When you are told you have a bladder prolapse, bowel prolapse or uterine prolapse and…
Let’s break down what Pelvic Floor Muscle over activity might look like. This can be a confusing issue and depending on what type of doctor you see, the answer might be different. If you have pelvic floor muscle over activity, you might experience symptoms such as:
- Low back pain
- bladder retention
- pain with sex
- UTI “like” symtpoms
- tailbone pain
- hip pain
- bladder urgency
- abdominal pain
If you go see a doctor for these concerns, you might be told you have pelvic floor dysfunction, pelvic floor tension myalgia, bladder pain, overactive bladder, dyspareunia, vaginismus, sciatica, coccydynia, pelvic floor dyssynergia; to name a few. If this sounds confusing, it probably is! It is hard to navigate, especially given the amount of time your doctor probably did not get to spend with you, explaining what is going on. If this sounds like what you are struggling with, this blog is for you!
The group of muscles in the pelvic floor have several very important functions. They are responsible for bowel and bladder function; back, hip and pelvic joint stability; sexual function; blood flow through the pelvis; and supporting pelvic organs. Just like any muscle in the body, these too can become too tight, or over active. This happens for many reasons, too many to discuss in one blog. However, pregnancy/delivery, surgery, injury, stress or illness can set them off. Similar to tension headache, the pelvic muscles are not able to relax or lengthen properly, causing a laundry list of symptoms that can occur.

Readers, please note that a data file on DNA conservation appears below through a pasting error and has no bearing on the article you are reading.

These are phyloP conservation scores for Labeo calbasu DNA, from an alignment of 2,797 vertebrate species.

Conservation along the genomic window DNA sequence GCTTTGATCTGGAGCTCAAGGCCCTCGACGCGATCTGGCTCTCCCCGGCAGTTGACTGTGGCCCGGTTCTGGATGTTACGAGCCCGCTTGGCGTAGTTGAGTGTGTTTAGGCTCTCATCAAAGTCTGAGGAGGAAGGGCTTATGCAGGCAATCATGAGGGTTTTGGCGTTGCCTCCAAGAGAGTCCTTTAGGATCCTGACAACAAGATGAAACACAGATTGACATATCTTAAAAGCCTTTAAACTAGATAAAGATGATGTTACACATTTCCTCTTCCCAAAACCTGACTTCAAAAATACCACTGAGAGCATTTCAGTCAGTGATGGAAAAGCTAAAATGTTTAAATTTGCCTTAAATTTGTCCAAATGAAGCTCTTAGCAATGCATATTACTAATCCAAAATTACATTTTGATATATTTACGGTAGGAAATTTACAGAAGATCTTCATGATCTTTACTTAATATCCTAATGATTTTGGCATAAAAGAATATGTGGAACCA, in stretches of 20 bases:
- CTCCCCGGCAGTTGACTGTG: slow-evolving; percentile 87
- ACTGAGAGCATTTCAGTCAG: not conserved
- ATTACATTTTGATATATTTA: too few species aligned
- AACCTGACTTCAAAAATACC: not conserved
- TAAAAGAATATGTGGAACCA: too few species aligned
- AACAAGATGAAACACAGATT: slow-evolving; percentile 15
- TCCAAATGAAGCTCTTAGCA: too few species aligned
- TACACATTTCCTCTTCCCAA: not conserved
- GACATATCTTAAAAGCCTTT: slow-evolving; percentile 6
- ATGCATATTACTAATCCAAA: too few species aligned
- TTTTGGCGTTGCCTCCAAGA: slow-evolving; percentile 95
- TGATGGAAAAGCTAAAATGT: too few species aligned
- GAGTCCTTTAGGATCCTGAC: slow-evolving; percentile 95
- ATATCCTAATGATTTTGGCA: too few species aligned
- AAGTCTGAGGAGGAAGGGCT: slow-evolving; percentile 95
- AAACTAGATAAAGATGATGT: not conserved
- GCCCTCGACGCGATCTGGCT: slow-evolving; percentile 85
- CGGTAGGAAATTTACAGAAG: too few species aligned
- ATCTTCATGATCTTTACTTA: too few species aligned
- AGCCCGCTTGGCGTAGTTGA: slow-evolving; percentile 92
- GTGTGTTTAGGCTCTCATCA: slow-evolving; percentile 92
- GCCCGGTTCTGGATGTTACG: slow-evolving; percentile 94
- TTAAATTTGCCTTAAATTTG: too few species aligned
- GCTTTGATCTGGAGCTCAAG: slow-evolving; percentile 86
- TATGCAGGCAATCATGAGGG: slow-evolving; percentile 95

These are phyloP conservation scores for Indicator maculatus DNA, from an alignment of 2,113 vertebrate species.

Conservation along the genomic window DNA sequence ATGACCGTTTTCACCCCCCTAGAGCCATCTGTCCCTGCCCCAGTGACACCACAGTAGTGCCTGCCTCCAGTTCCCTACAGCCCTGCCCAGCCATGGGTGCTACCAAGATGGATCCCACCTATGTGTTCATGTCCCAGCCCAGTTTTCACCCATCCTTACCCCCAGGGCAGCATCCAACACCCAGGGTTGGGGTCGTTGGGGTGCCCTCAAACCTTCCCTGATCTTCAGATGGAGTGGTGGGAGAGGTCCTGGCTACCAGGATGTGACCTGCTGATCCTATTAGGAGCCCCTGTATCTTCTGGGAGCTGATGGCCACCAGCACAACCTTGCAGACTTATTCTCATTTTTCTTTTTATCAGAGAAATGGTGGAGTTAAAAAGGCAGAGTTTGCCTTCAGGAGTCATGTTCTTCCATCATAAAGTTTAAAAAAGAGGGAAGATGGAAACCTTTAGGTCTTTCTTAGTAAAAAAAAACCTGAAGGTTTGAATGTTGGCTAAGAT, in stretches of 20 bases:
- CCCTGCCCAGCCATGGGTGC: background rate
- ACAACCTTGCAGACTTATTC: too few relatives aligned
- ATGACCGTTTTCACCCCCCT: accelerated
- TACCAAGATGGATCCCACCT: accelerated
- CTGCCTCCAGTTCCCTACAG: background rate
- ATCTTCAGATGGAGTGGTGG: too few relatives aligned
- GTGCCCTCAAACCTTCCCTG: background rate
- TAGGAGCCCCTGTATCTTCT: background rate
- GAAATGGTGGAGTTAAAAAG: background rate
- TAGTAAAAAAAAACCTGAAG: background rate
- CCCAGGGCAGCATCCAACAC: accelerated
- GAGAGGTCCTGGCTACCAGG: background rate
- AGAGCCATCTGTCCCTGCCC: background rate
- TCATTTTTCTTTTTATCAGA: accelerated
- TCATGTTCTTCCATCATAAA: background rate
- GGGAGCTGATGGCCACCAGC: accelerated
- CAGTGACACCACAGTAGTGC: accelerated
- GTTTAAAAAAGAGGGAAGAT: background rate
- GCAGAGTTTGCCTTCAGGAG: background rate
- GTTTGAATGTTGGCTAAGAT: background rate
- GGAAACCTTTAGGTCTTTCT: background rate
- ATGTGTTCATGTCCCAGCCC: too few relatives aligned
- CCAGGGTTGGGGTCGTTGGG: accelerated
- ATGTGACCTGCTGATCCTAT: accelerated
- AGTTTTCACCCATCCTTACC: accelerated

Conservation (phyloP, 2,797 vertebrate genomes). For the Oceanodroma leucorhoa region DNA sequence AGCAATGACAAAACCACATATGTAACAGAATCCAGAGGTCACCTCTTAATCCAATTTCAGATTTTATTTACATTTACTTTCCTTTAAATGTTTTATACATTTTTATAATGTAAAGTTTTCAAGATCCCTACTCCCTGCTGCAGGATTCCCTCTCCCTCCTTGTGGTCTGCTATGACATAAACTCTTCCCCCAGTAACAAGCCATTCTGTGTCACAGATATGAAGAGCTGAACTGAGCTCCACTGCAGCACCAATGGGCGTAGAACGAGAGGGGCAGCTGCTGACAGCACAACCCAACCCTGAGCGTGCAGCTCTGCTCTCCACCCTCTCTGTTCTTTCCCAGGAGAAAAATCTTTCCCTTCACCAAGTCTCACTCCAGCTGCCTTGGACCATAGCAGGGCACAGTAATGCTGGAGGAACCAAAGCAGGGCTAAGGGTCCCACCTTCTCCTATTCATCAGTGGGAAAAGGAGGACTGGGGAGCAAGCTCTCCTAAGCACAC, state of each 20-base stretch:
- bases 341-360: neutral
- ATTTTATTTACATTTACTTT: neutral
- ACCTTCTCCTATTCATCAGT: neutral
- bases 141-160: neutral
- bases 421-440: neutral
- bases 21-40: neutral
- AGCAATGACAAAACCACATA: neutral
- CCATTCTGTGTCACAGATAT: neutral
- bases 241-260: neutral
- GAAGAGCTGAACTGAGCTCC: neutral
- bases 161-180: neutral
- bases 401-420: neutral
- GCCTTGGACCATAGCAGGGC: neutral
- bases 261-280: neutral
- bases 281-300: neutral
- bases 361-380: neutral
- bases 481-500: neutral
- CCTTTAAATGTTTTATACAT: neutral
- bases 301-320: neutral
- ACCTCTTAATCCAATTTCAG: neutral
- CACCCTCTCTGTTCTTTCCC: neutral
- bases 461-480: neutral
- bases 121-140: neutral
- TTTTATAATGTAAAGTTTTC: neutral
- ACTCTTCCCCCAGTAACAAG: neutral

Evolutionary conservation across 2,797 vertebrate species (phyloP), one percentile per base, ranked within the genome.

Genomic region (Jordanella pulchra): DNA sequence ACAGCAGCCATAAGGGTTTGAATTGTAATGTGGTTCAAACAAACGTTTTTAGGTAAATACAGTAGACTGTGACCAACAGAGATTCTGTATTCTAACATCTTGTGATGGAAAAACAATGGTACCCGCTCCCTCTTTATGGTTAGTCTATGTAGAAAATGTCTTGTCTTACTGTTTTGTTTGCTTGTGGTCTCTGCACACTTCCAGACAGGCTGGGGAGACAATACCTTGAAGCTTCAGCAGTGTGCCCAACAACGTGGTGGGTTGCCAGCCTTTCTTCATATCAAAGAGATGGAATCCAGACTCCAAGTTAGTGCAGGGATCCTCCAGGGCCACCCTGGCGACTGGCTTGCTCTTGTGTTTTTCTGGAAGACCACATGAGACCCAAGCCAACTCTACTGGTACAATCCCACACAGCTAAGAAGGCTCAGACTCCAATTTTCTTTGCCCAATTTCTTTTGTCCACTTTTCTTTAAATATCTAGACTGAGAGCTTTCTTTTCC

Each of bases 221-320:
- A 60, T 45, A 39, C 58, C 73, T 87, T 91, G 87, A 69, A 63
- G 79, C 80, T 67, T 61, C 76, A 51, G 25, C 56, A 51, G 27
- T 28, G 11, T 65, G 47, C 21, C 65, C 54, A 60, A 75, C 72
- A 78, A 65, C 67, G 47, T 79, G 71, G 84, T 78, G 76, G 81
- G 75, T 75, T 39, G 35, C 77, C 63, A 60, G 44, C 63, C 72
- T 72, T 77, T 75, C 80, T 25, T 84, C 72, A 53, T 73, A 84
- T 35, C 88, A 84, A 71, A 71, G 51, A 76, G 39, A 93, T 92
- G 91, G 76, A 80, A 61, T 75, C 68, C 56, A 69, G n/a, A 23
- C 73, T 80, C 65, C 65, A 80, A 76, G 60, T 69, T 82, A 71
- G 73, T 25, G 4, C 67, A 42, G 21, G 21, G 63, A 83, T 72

The first thing to do is see a pelvic floor physical therapist. This sounds like something you would not like to do, but it is really not that scary! At your first visit, your therapist will take a thorough medical history, talk about lifestyle factors and mental health to understand more about what your symptoms are, and what helps or aggravates them. Then they will do a full musculoskeletal exam to screen your spine, pelvis, hips and lower extremities to get a baseline of your strength and flexibility. This also allows you provider to rule in or out any joint pathology or if further imaging is needed.
The examination of the pelvic floor muscles is a vaginal or rectal exam (for men). Don’t stop reading now… The pelvic muscle exam is what really gives you a confirmation of whether or not those muscles are over active or weak, or both! It is just one finger vaginally (or rectally) to assess each muscle in the group and determine how well you coordinate the muscle group as a whole. This part of the exam takes less than a few minutes but can give you a wealth of information.
Your therapist should design a home program for you, specific to your needs.. For example, there may be some weakness in your hip musculature in addition to over active pelvic floor. In this case we want to balance relaxation and elongation training of the pelvic floor with strengthening and stability work in the hips. This should always be geared toward your individual findings and needs.
At Foundational Concepts, our therapists spend a full hour with you, to get to the bottom of your issues and address the cause, not just the symptoms. If you are experiencing any of the issues discussed in this blog, you should seek the help of a pelvic floor PT. In most states (we are in KS and MO) there is direct access to PT, meaning you don’t need to see a doctor first. You can see a PT, and they are often the best person to help you find the right doctor to see. Some people might need a urologist, while others may just need to follow with their primary care physician.
We offer a free 15 minute phone consultation with one of our pelvic floor specialists. Click HERE to get answers to any questions you may have and ensure you are in the right place to get well.